The United States refused to set new "red lines" for Syria Wednesday as claims of a horrific chemical arms strike reignited debate over Washington's reluctance to intervene in the civil war.
Claims by Syrian rebels that President Bashar al-Assad's forces massacred 1,300 people in a chemical weapons attack near Damascus sparked new pressure for action on Capitol Hill.
But the top US military officer, General Martin Dempsey, pushed back on calls for air strikes, which he said could embroil America in an open-ended war.
The new claim of chemical warfare lured Barack Obama's administration onto difficult political ground after the president was accused earlier this year of not enforcing "red lines" he set over such attacks.
"I'm not talking about red lines. I'm not having a debate or conversation about red lines ... I'm not setting red lines," said State Department spokeswoman Jen Psaki.
The White House meanwhile refused to specify what, if any action Assad would face if it was proven that his forces were behind the attack in which many victims apparently choked to death.
Spokesman Josh Earnest focused instead on a team of United Nations inspectors in Syria to probe previous claims of chemical attacks, saying they should be allowed to examine the new alleged incident.
"Before we suggest what may or may not happen as a result of the investigation's findings being revealed, let's start with making sure that this investigation actually gets conducted in a manner that is credible," he said.
A year ago, Obama said at a White House press conference that any use of Assad's deadly chemical arsenal would cross a "red line" and would entail "enormous consequences."
Many observers interpreted those remarks as a sign Obama would contemplate direct military action against Syrian government forces.
Then, Washington concluded in June that Assad's forces had indeed used chemical arms, including the nerve gas sarin, in attacks that killed up to 150 people.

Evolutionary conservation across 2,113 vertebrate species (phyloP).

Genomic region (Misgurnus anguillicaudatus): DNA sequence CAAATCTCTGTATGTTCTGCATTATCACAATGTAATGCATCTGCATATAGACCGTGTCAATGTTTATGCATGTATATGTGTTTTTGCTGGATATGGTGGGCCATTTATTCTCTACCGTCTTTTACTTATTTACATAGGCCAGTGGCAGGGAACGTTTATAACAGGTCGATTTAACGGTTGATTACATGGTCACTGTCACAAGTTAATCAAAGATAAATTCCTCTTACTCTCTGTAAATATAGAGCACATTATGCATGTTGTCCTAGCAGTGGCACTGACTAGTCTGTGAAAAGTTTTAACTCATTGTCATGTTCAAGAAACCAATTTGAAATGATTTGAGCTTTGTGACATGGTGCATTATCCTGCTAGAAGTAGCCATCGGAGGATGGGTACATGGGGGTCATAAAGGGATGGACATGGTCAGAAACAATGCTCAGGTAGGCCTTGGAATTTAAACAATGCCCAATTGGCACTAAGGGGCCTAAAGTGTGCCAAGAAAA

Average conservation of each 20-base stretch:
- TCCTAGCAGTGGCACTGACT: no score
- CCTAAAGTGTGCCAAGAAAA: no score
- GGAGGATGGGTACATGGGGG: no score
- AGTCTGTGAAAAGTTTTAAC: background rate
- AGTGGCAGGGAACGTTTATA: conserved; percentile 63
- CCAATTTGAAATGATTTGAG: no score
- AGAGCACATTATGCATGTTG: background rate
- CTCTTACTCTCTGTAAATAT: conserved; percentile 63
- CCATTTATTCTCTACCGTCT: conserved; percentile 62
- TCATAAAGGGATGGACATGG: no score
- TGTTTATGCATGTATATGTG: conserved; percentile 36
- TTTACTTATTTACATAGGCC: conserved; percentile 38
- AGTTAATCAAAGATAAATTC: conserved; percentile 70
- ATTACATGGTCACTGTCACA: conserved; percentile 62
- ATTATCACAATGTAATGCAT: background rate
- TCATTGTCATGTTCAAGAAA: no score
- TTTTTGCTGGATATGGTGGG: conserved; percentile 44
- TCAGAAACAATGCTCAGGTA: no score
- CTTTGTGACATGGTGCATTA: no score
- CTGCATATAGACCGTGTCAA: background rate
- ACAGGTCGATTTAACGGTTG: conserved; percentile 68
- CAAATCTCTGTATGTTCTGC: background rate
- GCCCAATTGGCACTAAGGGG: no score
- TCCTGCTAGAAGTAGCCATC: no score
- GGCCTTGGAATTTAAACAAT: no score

In response, Washington promised to significantly toughen its stance on Syria and said it would provide military support to rebels for the first time.
But it has refused to specify exactly what it is doing, as the information is classified, and much of the assistance is believed to have yet to reach vetted opposition groups.
Obama's opponents on Capitol Hill accuse him of damaging his own credibility by refusing to back up infringed red lines with overt military action.
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The latest reports represent another Middle Eastern headache for a White House currently also struggling to frame a coherent response to a coup in Egypt.
Eliot Engel, the top Democrat on the House Foreign Affairs committee, said that if the report was credible, "a red line has been crossed again."
"The US has two options: continue to largely stand on the sidelines as the regime slaughters its own people, or tip the balance of power against a brutal dictator by degrading its ability to attack civilians."
Republican Senator John McCain, a critic of Obama's refusal to use military force to protect civilians in Syria, weighed in on Twitter.
"No consequence for Assad using chemical weapons & crossing red line -- we shouldn't be surprised he's using them again," McCain said.
Ed Royce, chairman of the House committee, said if confirmed, the Damascus attack would mark a "significant escalation" in state-sponsored violence against civilians.
"This crisis poses a threat to US national security interests in the region."
Obama has deplored the violence which has killed more than 100,000 people in Syria, and demanded that Assad leave power.
But he is reluctant though to embroil US forces in a new war in the Middle East, after bringing American soldiers home from Iraq and as he ends the Afghan war.
The White House on Wednesday maintained stepped-up US aid to rebels did amount to "consequences" promised by Obama for chemical arms use.
But Earnest admitted US policy had not "achieved our ultimate goal" -- the removal of Assad.
He said Washington did not yet have corroborative evidence that a new chemical attack had happened.
"If the Syrian government has nothing to hide and is truly committed to an impartial and credible investigation of chemical weapons use in Syria, it will facilitate the UN team's immediate and unfettered access to this site," he said.
The Syrian government denied the allegations.
Dempsey, chairman of the Joint Chiefs of Staff, said in a letter to Engel that top military leaders were not "reticent, weary or risk averse" but rather mindful of the costs of war and "pragmatic about the limits of military force" in Syria.
He said knocking out Assad's air force was an option but it could drag the United States into an open-ended war.